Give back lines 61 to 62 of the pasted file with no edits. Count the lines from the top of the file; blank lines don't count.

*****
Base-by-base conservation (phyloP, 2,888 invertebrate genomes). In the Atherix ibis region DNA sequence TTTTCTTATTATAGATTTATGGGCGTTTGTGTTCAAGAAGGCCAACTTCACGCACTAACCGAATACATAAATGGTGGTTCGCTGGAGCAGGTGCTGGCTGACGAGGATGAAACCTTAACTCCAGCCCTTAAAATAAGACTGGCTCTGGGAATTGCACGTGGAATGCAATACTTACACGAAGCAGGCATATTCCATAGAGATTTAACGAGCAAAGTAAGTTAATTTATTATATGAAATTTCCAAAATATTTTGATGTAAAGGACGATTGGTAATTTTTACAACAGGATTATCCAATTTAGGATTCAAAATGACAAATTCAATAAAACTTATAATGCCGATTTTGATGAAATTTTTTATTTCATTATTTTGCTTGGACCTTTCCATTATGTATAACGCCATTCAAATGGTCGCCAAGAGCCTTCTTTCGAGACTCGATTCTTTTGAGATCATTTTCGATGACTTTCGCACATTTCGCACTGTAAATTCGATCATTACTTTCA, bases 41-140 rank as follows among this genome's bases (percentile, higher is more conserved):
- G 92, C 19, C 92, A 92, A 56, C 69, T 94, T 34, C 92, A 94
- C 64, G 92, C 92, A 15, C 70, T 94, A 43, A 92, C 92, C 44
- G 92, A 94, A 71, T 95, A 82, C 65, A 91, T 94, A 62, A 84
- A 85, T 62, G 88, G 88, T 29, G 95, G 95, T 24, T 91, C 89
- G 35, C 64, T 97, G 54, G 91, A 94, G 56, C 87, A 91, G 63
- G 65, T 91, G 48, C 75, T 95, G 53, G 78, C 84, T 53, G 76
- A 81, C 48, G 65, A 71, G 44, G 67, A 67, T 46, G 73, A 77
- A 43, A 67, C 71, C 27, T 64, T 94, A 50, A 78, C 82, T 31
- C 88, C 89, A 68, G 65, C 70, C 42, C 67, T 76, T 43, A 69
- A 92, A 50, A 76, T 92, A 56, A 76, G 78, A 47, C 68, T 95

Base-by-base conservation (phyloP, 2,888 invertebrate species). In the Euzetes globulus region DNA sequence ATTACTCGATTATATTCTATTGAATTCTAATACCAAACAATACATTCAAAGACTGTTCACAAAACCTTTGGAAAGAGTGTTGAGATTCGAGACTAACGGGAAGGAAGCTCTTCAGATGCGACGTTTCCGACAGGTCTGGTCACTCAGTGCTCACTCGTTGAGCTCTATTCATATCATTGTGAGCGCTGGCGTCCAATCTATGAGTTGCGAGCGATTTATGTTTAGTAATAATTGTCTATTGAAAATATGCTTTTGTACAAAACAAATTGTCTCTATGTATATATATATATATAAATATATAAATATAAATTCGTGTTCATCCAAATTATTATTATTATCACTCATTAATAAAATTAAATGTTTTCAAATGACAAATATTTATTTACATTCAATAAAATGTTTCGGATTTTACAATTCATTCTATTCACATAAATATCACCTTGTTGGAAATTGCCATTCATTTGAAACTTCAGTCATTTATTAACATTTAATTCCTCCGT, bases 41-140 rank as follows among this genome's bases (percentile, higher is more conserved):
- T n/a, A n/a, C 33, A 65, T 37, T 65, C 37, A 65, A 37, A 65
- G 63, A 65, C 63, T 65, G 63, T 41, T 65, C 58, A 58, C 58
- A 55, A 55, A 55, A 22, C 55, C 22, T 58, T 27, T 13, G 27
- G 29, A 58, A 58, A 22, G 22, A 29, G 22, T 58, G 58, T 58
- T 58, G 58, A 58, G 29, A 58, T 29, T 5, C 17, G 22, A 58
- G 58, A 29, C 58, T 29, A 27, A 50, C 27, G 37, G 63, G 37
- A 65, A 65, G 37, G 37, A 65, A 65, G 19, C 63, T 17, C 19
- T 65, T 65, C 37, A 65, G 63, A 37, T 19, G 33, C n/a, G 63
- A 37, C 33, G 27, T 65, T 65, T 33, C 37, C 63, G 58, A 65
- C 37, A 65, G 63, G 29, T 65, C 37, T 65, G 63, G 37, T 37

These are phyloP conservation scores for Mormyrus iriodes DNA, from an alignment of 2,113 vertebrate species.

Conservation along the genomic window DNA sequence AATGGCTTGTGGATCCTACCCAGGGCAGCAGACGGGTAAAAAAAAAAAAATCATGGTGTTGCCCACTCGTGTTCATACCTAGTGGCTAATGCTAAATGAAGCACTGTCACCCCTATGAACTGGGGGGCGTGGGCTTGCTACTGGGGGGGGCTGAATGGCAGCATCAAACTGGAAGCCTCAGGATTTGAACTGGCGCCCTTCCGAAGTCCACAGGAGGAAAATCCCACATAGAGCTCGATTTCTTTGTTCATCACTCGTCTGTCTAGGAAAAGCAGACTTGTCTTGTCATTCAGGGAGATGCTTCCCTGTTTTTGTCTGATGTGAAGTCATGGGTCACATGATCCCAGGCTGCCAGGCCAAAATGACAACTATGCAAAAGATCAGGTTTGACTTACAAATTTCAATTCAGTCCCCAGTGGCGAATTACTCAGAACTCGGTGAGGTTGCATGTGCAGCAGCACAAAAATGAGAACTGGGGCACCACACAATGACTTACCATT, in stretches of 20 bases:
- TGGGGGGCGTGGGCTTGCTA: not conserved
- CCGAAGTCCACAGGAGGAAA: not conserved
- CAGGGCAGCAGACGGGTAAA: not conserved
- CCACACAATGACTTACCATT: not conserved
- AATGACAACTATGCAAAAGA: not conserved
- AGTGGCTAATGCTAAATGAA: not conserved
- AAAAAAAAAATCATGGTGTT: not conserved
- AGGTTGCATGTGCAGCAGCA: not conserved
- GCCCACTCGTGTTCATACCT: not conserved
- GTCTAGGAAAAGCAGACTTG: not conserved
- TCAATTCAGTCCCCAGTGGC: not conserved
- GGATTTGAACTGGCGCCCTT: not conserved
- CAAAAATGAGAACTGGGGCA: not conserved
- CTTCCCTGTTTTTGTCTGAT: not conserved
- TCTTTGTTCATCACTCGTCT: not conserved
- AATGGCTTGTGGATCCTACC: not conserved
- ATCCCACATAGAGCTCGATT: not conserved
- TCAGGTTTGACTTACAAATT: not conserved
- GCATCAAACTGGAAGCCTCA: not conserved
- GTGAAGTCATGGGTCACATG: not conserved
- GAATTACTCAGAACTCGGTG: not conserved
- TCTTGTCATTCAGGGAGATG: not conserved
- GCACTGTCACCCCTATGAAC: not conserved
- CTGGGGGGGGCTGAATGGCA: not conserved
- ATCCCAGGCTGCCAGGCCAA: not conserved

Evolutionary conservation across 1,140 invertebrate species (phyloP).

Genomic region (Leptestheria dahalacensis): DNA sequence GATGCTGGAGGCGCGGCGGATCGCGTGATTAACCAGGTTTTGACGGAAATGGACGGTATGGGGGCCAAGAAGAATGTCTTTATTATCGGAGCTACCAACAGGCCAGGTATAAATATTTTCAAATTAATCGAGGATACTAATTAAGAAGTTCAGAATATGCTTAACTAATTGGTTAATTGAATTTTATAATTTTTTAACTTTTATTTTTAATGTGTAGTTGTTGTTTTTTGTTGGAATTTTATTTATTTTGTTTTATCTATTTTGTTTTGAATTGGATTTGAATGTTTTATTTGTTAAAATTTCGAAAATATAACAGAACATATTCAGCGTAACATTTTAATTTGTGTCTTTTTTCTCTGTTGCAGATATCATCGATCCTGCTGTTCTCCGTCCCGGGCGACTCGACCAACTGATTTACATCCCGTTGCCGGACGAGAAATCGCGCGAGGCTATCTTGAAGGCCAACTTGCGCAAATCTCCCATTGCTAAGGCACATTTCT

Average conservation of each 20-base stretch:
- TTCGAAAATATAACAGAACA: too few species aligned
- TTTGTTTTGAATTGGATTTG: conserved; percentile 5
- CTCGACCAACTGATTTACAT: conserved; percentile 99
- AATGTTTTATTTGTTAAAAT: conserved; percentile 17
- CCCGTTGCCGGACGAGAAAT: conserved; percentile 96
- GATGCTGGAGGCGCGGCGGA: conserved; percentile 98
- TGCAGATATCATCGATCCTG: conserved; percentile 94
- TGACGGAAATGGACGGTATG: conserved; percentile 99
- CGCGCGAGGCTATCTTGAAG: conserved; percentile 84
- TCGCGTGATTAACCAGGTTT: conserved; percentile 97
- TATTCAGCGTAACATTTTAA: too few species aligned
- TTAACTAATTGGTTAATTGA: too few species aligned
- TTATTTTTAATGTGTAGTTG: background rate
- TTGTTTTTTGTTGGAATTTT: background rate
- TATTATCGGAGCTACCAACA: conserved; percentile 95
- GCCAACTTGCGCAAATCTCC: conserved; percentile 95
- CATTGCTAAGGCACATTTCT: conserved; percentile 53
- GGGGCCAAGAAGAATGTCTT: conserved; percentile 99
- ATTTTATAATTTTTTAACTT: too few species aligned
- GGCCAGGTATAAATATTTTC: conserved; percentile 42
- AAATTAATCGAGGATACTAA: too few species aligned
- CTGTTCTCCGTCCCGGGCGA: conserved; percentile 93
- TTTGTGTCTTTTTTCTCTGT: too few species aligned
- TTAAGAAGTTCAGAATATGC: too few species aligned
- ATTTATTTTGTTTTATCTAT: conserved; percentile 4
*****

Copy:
- CGCGCGAGGCTATCTTGAAG: conserved; percentile 84
- TCGCGTGATTAACCAGGTTT: conserved; percentile 97